Earlier this week, Google launched a campaign to make the web faster. It appears to be a call for improving the quality of web sites in general, but with a focus on performance.
The project includes an article on “PHP performance tips”, which is bordering on being ridiculous. There are of course lots of blog posts with similar nonsense around the web, but since this is being endorsed by Google, it’s fair to assume that people might take it at face value. That’s unfortunate, as almost none of it is true. The PHP Team responded back with this message, wherein they refute the unfounded nonsense.
What’s more troubling however, is the whole approach to performance optimisation as a matter of “knowing the secret handshake”. Optimisation is far more complex than that, and spending time on these “optimisation tricks” are rarely worthwhile and might often lead to unmaintainable code, if applied too early. It’s a fine line, because there are of course certain things that you shouldn’t do (such as hit the database within a tight loop, if you can send one query instead), but there are likewise lots of things that are a complete and utter waste of every body’s time. It’s a pity that this article failed to keep those two issues separate. download movies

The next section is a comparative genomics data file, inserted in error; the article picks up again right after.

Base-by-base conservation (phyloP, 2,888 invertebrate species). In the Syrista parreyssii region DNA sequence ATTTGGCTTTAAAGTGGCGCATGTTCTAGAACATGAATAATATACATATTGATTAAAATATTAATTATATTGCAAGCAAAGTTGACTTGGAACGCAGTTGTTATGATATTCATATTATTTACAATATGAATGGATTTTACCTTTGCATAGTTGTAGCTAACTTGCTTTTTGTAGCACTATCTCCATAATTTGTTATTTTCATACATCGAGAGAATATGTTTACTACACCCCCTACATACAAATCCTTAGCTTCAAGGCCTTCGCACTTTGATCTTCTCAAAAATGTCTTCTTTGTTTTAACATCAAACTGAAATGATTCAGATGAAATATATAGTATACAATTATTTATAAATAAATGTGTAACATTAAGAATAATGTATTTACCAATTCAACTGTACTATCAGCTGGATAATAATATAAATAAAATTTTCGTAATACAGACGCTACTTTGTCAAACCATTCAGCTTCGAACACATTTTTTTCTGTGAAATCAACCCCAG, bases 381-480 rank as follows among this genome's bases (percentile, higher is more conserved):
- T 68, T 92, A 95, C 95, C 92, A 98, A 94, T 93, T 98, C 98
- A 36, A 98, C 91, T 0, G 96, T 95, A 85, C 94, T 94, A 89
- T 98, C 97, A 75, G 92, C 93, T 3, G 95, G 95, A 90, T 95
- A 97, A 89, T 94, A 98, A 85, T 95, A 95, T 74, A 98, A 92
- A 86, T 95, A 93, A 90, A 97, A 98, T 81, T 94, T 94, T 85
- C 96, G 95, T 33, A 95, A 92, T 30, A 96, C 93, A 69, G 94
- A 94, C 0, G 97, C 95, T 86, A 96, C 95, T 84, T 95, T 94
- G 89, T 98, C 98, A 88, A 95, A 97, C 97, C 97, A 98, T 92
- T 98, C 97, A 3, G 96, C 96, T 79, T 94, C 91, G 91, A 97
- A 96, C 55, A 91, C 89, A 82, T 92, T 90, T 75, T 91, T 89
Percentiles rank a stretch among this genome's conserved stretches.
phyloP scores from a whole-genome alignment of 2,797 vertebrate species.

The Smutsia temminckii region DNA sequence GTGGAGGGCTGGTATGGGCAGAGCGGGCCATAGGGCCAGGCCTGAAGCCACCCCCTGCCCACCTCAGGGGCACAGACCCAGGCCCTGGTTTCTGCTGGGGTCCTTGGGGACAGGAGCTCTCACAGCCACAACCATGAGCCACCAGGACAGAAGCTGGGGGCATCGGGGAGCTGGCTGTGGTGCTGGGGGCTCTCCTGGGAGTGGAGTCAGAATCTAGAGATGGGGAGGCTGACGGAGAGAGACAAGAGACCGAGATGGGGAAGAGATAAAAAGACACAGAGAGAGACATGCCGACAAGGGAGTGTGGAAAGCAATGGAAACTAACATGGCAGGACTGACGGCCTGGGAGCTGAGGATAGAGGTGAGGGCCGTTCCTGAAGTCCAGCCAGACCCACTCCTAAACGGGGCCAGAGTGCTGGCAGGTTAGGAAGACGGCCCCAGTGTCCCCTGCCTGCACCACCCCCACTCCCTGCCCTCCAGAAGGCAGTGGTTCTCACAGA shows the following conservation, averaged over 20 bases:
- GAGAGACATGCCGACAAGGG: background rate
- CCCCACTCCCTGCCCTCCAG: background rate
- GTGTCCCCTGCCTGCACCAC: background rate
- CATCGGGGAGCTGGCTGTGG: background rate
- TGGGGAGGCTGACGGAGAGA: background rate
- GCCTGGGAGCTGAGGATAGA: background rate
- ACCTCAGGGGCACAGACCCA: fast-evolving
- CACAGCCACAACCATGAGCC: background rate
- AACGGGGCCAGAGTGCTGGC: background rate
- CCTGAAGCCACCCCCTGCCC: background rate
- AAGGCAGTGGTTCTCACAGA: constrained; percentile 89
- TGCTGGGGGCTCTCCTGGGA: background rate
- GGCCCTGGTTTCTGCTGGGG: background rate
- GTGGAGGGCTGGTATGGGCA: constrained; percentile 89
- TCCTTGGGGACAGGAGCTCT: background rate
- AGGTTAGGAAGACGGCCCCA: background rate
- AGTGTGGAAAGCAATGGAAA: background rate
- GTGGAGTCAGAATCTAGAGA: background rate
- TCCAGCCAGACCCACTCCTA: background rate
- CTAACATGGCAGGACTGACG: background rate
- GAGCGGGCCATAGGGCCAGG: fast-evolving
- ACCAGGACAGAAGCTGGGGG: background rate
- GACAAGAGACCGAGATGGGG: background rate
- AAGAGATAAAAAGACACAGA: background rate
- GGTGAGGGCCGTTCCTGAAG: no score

Performance optimisation is not magic. The real way to deal with it, is to measure and analyse. It is almost impossible — even for a highly skilled programmer — to anticipate exactly where there might be bottlenecks in a program. Using a profiler gives you real numbers to relate to, rather than wild guesses and superstition.
For PHP scripts, there is the freely available Xdebug extension, which provides detailed information on both memory usage and execution time on a per-function basis. It’s easy to install and with the simple WebGrind as a front-end, you’ll be up and running in no time.
Troels has been crafting web applications, as a freelancer and while employed by companies of various sizes, since around the time of the IT-bubble burst. Nowadays, he's working on backend systems for a Danish ISP. In his spare time, he develops and maintains Konstrukt, a web application framework for PHP, and is the organizer of a monthly PHP-meetup in Copenhagen.
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